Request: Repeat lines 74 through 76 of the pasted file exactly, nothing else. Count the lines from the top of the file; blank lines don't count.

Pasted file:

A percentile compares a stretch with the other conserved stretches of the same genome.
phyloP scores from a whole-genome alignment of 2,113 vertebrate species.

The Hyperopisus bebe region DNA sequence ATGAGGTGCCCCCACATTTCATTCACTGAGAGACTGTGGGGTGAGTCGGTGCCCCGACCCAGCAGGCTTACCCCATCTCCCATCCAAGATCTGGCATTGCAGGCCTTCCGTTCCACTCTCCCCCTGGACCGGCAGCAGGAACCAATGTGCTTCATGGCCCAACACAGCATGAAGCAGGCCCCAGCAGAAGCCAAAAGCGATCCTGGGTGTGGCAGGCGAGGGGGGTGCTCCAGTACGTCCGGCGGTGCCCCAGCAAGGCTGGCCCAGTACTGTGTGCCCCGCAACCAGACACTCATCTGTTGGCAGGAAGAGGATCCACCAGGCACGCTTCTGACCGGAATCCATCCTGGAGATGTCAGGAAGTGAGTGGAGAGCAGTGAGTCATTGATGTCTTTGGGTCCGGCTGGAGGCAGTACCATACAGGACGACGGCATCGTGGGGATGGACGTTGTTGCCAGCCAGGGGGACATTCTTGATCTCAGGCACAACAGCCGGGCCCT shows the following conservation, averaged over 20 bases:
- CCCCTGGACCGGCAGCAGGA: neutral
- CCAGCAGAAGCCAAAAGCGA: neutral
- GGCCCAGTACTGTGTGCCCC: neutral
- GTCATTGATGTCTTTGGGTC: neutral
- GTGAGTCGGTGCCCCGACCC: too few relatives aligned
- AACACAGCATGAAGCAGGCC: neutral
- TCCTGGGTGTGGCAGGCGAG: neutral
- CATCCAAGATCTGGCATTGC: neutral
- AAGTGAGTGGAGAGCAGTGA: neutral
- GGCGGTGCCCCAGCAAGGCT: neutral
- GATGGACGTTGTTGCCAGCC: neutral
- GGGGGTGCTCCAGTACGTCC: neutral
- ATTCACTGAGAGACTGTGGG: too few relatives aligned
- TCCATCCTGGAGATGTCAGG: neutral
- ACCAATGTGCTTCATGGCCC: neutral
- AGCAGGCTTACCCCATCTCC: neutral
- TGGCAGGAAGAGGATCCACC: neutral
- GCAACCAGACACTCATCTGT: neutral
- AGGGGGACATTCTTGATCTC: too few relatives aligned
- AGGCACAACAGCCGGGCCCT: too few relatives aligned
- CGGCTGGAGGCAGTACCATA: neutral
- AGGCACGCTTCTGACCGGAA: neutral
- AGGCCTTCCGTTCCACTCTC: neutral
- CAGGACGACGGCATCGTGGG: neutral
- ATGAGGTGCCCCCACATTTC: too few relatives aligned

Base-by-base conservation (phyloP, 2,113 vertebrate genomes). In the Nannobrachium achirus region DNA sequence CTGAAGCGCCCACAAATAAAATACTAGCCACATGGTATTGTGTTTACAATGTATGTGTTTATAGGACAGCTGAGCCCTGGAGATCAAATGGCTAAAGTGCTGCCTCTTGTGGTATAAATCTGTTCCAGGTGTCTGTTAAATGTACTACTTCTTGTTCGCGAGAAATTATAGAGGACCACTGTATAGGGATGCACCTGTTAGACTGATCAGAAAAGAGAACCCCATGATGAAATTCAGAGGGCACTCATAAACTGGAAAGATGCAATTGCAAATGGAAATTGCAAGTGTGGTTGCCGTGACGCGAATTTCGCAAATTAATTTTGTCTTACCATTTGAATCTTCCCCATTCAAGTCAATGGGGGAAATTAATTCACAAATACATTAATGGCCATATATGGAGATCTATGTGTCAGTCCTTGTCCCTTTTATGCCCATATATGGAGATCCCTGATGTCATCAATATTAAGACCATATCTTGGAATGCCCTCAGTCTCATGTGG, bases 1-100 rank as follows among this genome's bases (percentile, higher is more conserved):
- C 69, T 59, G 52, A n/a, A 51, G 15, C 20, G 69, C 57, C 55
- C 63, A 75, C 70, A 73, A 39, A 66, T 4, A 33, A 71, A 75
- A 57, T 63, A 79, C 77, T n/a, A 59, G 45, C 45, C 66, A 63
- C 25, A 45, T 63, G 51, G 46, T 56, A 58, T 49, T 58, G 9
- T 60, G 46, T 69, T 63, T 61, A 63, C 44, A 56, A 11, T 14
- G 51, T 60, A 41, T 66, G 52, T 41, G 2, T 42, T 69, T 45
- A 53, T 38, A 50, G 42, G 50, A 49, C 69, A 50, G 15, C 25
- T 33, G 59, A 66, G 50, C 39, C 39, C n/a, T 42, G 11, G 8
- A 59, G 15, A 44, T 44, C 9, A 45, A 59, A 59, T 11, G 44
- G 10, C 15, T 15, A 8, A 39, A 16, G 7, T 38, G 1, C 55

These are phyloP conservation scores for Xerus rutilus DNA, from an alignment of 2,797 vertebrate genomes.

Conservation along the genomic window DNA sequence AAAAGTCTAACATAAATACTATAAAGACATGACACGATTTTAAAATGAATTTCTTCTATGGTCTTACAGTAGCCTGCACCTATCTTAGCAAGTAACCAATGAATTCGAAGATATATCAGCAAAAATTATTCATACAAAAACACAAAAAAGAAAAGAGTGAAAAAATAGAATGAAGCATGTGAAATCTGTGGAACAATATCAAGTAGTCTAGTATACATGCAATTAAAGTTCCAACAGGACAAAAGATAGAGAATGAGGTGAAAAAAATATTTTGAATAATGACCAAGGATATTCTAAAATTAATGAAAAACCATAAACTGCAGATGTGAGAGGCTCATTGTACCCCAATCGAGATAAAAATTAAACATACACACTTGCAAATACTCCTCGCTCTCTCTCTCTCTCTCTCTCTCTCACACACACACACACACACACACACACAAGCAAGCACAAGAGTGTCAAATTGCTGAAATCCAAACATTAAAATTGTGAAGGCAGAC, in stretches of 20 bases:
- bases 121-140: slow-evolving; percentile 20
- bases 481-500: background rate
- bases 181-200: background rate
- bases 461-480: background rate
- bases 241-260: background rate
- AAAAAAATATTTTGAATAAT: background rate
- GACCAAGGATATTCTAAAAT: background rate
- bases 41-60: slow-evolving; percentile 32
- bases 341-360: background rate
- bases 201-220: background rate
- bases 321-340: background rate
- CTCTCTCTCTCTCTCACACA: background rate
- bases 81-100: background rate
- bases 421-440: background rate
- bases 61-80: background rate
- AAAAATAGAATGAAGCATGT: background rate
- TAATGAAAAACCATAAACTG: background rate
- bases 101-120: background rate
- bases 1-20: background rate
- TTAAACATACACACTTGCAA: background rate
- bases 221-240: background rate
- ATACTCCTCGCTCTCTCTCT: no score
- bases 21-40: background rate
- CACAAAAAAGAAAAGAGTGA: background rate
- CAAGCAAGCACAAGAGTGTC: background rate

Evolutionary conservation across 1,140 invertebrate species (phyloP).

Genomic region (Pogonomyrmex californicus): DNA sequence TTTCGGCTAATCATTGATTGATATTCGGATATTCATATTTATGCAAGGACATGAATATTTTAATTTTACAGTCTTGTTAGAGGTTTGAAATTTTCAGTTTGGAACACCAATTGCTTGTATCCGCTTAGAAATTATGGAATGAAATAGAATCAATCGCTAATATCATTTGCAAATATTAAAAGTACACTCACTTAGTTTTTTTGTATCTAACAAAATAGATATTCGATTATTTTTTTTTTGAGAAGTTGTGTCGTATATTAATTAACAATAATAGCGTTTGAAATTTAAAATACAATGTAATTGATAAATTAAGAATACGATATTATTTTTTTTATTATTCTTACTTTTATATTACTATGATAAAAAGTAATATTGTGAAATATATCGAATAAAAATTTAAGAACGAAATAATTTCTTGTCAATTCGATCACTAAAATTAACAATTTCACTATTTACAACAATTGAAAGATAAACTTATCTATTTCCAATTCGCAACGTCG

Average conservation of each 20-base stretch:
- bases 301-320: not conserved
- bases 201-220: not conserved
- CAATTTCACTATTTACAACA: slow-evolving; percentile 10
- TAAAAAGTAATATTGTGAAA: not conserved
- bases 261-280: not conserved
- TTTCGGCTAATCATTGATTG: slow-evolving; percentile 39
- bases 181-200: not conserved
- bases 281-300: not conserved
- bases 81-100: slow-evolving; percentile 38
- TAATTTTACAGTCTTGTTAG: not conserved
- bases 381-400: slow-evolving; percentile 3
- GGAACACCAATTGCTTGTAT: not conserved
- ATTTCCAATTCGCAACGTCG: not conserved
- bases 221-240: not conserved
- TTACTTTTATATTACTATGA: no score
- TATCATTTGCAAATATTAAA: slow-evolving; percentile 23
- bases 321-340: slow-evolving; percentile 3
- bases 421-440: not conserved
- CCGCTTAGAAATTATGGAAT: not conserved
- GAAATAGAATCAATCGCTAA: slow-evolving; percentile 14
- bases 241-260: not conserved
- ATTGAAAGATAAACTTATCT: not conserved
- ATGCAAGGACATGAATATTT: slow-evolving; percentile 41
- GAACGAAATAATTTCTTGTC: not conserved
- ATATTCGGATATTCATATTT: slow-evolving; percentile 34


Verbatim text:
- bases 261-280: not conserved
- TTTCGGCTAATCATTGATTG: slow-evolving; percentile 39
- bases 181-200: not conserved